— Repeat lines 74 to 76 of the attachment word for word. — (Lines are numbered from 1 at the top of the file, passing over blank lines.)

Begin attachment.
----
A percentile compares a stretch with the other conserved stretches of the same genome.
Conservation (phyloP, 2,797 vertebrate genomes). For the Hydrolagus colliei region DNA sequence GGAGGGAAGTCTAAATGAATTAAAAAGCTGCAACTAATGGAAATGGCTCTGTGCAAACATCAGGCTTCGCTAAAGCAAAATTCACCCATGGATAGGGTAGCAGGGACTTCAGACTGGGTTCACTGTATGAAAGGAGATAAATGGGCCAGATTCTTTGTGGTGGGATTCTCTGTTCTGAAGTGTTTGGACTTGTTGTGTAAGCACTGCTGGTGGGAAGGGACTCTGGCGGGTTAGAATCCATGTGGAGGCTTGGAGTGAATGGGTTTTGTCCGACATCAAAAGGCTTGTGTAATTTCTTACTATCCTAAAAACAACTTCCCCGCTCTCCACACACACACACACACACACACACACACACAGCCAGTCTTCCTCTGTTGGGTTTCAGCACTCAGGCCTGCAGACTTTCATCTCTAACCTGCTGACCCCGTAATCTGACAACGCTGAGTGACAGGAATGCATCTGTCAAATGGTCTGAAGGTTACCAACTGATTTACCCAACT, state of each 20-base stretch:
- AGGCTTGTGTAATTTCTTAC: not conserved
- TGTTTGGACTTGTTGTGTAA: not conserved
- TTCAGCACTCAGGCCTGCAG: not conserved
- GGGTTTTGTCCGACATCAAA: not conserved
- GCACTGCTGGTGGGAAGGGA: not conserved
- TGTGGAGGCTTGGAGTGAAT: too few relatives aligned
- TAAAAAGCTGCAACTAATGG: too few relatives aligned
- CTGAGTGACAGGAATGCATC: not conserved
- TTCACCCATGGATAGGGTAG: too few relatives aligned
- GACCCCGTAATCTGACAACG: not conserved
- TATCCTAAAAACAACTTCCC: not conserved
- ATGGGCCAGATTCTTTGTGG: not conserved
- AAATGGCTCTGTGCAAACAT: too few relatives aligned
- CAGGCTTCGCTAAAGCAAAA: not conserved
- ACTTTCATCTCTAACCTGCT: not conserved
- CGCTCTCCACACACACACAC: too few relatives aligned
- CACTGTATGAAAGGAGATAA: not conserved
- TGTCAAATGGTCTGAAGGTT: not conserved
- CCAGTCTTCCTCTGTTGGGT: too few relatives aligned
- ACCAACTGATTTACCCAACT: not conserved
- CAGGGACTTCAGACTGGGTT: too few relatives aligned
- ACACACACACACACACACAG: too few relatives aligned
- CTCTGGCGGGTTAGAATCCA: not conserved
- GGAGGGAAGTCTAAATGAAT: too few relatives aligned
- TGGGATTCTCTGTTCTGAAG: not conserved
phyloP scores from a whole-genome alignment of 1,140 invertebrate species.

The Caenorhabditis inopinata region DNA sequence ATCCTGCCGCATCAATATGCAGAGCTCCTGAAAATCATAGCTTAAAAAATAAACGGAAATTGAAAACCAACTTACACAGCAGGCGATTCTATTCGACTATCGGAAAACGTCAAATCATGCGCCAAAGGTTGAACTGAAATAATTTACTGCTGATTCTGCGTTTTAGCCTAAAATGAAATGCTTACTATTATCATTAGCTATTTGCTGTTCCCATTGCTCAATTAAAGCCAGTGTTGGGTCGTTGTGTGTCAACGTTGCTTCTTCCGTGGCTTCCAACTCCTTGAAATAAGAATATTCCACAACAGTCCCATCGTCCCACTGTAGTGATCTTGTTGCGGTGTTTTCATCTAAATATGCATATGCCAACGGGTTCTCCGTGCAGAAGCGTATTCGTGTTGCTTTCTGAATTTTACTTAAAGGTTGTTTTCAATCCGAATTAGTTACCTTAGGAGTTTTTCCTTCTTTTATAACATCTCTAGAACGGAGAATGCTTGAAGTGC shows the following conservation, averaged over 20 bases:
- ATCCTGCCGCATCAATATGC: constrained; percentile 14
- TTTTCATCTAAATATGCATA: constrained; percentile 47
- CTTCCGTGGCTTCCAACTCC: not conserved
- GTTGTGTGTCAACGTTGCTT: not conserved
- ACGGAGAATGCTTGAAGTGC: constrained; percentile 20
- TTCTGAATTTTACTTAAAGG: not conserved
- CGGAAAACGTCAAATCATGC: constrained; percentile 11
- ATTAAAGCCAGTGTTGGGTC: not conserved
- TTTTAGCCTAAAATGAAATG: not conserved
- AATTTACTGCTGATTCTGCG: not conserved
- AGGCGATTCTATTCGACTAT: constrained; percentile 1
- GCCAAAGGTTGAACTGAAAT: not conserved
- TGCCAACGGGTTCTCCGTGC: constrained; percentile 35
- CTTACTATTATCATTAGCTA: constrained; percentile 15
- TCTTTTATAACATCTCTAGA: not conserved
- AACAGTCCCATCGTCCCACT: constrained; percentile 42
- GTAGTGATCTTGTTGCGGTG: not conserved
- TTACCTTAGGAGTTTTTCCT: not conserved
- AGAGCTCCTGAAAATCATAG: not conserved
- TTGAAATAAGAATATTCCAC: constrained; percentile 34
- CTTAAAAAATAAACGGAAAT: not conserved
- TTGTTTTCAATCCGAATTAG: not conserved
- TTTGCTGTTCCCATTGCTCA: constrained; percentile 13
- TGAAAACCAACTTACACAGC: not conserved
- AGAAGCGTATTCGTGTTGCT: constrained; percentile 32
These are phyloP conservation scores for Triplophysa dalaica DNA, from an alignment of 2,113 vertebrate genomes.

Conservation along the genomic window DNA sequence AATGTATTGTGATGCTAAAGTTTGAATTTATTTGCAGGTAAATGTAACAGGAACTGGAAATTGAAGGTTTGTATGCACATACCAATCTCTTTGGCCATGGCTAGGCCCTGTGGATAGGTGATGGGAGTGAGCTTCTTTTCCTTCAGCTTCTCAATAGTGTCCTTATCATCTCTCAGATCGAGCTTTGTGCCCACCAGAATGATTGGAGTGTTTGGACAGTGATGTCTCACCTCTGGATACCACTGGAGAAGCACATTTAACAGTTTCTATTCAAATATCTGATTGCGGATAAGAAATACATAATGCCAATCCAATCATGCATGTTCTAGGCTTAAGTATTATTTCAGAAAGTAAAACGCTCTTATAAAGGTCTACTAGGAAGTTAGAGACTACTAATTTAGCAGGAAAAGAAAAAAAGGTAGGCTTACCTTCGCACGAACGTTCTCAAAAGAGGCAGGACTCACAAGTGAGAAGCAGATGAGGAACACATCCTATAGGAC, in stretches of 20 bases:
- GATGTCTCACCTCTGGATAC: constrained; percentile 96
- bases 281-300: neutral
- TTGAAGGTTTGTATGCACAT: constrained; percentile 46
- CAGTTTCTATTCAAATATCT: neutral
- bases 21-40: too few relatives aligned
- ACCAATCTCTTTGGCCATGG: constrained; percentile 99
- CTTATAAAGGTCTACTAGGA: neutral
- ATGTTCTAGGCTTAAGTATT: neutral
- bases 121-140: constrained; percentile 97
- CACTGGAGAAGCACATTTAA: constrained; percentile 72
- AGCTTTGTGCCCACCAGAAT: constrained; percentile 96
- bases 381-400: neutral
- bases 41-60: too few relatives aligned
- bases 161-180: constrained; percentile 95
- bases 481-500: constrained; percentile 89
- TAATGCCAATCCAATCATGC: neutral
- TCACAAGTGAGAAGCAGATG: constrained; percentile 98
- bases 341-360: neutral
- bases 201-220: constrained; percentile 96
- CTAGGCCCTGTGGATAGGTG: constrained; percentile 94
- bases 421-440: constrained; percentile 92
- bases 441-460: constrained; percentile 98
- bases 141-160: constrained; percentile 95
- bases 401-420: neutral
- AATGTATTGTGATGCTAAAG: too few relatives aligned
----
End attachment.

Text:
- bases 341-360: neutral
- bases 201-220: constrained; percentile 96
- CTAGGCCCTGTGGATAGGTG: constrained; percentile 94